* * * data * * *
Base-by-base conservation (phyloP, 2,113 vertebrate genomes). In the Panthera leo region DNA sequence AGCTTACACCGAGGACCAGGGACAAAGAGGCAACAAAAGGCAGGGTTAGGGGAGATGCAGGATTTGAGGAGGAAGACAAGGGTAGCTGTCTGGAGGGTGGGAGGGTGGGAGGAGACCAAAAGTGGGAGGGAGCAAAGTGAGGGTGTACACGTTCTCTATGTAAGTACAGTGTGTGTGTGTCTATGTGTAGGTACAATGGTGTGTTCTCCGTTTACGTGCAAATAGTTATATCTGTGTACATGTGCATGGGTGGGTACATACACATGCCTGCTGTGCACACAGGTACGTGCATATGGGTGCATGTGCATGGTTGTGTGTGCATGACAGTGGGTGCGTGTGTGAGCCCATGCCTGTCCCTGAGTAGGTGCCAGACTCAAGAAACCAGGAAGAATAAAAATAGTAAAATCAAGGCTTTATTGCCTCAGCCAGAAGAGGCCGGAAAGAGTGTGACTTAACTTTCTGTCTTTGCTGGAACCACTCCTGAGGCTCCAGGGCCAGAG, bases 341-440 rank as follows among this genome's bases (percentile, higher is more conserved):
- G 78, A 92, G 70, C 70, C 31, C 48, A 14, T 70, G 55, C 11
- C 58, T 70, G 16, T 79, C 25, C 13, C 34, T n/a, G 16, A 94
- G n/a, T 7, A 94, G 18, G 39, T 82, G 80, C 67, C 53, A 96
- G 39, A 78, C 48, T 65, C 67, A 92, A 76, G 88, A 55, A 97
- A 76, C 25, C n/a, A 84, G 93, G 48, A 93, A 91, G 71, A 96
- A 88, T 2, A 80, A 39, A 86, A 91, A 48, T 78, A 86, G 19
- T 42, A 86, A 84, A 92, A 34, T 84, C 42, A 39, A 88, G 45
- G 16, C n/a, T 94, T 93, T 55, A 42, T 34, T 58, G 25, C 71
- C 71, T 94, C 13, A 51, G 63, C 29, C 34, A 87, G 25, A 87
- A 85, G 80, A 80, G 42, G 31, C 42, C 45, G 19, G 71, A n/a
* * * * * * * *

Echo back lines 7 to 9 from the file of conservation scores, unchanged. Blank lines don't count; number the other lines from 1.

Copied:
- A 88, T 2, A 80, A 39, A 86, A 91, A 48, T 78, A 86, G 19
- T 42, A 86, A 84, A 92, A 34, T 84, C 42, A 39, A 88, G 45
- G 16, C n/a, T 94, T 93, T 55, A 42, T 34, T 58, G 25, C 71